Scams involving school fairs, refunds on bin bags and sick leave have been revealed as costing local authorities thousands of pounds across Scotland last year.
A report to Midlothian councillors on Tuesday will warn them of the signs that employees may be stealing from them as Audit Scotland reveals some of the cons carried out.
It estimates that over £670,000 was defrauded from public bodies across Scotland during 2018/19.
It also estimated that nearly £500,000 in lost assets was caused to one public body after workers used its vehicles for “unauthorised activities” for cash payments after they were left unsupervised.
Signs that a staff member may be ‘on the take’ include if they are living beyond their means, not taking leave, unwilling to share duties or getting into financial difficulties or battling addiction.
Audit Scotland said it was important local authorities recognised these signs as “red flags”.
It added: “Organisations should have systems in place to identify and report any of these behaviours if they appear.”
The report being presented to Midlothian’s audit committee does not identify which local authorities fell victim to the cons used as examples in it.
It says one occasion saw an employee collecting money at a school event for a supplier fail to pass on around £6000 of it and subsequently led to the police being called in.
Another saw a fraudster buying tickets for overseas events on behalf of a public body using stolen credit card details and then reselling them for around £12,000.
Audit Scotland said that last year alone over £82,000 which was due to go to legitimate suppliers for services was redirected to fraudulent accounts by third parties.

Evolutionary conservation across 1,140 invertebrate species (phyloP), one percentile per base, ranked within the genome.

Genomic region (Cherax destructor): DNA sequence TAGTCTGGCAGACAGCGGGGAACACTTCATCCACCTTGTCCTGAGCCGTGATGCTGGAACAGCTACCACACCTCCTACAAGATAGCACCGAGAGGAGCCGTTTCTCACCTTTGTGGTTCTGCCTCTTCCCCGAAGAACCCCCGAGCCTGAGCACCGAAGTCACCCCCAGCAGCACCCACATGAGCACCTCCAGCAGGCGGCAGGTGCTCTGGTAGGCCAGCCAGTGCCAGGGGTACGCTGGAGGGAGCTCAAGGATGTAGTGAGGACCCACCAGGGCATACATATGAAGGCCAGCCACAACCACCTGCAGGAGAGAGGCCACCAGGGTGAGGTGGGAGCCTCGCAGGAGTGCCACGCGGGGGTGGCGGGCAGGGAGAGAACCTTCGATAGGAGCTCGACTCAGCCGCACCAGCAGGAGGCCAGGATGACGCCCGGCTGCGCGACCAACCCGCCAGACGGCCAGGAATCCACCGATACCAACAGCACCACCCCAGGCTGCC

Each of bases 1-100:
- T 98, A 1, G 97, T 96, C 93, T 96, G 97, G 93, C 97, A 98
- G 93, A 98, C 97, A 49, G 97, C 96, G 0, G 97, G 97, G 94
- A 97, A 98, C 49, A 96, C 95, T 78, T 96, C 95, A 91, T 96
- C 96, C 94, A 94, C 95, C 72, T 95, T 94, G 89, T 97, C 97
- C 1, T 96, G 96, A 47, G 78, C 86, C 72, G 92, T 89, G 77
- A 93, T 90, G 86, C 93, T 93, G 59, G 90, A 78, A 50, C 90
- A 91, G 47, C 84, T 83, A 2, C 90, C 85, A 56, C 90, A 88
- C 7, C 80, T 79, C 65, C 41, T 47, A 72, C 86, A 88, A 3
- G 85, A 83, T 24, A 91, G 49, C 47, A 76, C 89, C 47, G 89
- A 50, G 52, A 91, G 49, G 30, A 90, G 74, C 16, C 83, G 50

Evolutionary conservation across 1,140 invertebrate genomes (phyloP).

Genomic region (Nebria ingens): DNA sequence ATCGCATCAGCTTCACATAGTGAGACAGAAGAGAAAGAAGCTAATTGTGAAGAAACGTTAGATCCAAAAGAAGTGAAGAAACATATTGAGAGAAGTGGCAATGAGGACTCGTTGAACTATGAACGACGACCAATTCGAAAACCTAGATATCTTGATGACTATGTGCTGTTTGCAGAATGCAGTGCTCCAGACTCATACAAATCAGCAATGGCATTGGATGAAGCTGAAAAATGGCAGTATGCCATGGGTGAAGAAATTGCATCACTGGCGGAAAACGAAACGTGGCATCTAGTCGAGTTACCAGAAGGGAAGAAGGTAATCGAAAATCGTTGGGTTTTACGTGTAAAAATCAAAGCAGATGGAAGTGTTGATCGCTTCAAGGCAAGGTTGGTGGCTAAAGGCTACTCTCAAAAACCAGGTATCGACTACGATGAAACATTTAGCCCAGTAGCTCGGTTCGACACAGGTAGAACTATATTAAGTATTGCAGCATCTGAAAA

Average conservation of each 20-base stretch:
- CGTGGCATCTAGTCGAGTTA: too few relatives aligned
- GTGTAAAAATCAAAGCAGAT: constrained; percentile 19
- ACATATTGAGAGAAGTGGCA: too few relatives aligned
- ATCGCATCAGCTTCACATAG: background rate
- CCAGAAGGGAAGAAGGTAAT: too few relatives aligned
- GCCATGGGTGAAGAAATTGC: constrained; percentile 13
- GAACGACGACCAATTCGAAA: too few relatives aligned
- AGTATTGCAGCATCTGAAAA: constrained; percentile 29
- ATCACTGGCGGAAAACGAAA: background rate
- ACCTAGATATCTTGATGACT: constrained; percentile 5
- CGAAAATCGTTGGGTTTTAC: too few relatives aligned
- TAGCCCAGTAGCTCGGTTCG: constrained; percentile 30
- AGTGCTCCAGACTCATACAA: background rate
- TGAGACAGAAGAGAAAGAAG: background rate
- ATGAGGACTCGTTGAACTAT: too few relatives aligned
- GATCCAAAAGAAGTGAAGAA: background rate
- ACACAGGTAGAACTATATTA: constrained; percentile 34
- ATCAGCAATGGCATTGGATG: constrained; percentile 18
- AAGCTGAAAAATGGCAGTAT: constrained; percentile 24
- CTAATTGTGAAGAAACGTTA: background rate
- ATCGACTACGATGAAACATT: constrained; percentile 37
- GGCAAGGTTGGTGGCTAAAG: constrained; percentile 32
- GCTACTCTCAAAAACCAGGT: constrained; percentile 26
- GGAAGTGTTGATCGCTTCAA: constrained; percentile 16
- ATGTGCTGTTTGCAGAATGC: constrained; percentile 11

In one case, an employee sold refuse sacks to residents before fraudulently processing a refund and pocketing the money themselves.
The same person was also later discovered to have discovered council tax and housing rent accounts in credit and processed refunds on those, again pocketing the cash.
It was only when a check by the sales ledger team flagged up how unusual it was for people to ask for a refund over bin bags that the scam was exposed.
Payroll frauds were also highlighted, with workers signing off sick while moonlighting at other jobs.
On one occasion, an occupational therapist defrauded £8,000 from a council by falsely claiming to be unfit for work.
The report revealed: “The therapist was on sick leave for 10 months. The fraud was identified when colleagues advised the manager that the size of the employee’s private business had expanded significantly during the period of absence.”
The vehicle scam, which saw one public body miss out on an estimated £500,000 in business, was uncovered after a whistle-blower contacted them expressing concern at the misuse of vehicles by drivers carrying out private jobs.
Four employees subsequently left their jobs and Audit Scotland said the body involved was looking at ways to recoup the lost revenue.
The report urges local authorities and public bodies to review internal weaknesses and procedures to avoid future cons.
Maria Sharp - Local Democracy Reporter